"Always take care those little things" he said "the ones that make the difference between success and failure, between victory and defeat". Dr Joseph, the Principal was speaking at the morning assembly after I had finished my first "news-reading exercise" at the school assembly. The term "Disaster" would be a liberal euphemism if used to describe my performance. The script was well prepared and practised, but the knees wouldn't stop shaking as I took my place on the stage. I gathered myself with a few deep breaths and started reading out the news. I was taken by surprise when the whole school burst out into laughter after a few minutes. Apparently there was a loose connection in the cable of the public address system which was causing the mike to get switched off every half a minute. I was too engrossed in putting up a confident looking show to realise that I was sounding like a barking dog to the whole school. After giving a bewildered look to the Principal (who was smiling too) I sped down the stage. It was then that he gave this "little things" talk which got imprinted in my head. Iwalked up to him later that day and asked to be allowed to read the news again. The next morning I took my time to check the connections at the amplifier and mike (even as the whole school was watching with amusement) before commencing the news. It went of pretty well this time and I got a nod of approval from Dr Joseph.
There have been numerous instances later in life when this advice came in handy. The most prominent one that comes to mind was during my attempt at paratrooping. The ground training was piece of cake and it all seemed too simple ... till the day of reckoning. As all of us strapped on the gear, wore the helmets and boarded the aircraft for the first jump, the strange growls in the stomach and unusually rapid tempo of the heartbeats made me forget the check-list. Being the seniormost novice in the sortie I was the automatic choice for the first jumper. As we reached an altitude of 1500 ft the instructor put both thumps up and gleefully shouted "ALL OK?" .... and all of us replies back in a feeble chorus "ok". I took my position at the door, consciously avoiding that downward glance and took the customary deep breaths. When the instructor shouted "RED ON". A voice clicked in the head .. "check .. check "it said and I did a quick survey. To my horror the static line cable which was hooked on to the aircraft was passing from under the right arm. I quickly took it over the arm even as the instructor said "GREEN ON ...... GO" and leapt out. Had I not carried out that last minute check and the cable remained where it was I wouldn't have been able to type this post today. The right arm would have got ripped off.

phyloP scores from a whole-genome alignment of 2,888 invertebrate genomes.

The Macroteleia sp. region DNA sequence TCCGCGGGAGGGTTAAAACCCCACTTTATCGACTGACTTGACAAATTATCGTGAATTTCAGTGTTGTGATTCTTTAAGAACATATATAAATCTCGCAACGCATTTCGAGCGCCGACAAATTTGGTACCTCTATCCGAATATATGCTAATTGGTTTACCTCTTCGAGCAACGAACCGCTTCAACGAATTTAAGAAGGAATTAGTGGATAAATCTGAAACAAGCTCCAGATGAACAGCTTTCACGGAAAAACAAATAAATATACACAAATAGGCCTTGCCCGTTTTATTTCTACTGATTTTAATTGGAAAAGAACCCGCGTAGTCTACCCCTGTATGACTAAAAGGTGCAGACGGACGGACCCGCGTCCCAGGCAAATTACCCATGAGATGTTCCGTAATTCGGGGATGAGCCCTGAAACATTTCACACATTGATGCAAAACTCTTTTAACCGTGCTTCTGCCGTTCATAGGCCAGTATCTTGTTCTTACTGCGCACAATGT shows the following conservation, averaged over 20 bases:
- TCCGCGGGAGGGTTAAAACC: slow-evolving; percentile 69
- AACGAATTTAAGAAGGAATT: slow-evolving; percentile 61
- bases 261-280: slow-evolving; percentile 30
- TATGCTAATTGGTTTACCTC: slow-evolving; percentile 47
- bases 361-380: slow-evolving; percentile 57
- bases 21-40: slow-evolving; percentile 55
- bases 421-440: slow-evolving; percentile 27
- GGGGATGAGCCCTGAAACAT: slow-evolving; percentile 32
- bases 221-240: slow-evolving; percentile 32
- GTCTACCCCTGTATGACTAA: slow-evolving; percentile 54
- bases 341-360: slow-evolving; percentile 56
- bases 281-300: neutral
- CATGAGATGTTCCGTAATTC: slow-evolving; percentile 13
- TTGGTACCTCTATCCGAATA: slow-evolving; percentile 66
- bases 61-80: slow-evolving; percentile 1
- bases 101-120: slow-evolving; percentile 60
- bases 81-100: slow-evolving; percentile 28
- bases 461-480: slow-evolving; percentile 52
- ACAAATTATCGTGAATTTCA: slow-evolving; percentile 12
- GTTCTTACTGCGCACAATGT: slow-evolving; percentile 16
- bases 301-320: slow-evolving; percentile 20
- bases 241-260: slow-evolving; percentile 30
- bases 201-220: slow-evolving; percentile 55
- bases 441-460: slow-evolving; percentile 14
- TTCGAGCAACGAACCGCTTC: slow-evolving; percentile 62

I am getting back to blogging after a long hiatus. The break was taken because my ultra slow internet connection and as my circumstances weren't exactly compatible to regular blogging. I realised during the time off that I was missing something. Though I don't subscribe to the view that "blog-space" can be used as "personal-space" in totality, I do believe that it provides us with an avenue to give expression to the ideas we can call our own. Every blogger has a personal reason for blogging. Some may see it as a canvas to discover their "till now dormant" creativity while others may appreciate it as a useful vent to relieve themselves from the pressures and apparent inadequacies of professional and personal lives. I don't exactly know which definition fits my cause, but definitely feel an urge to return .... and hence this post.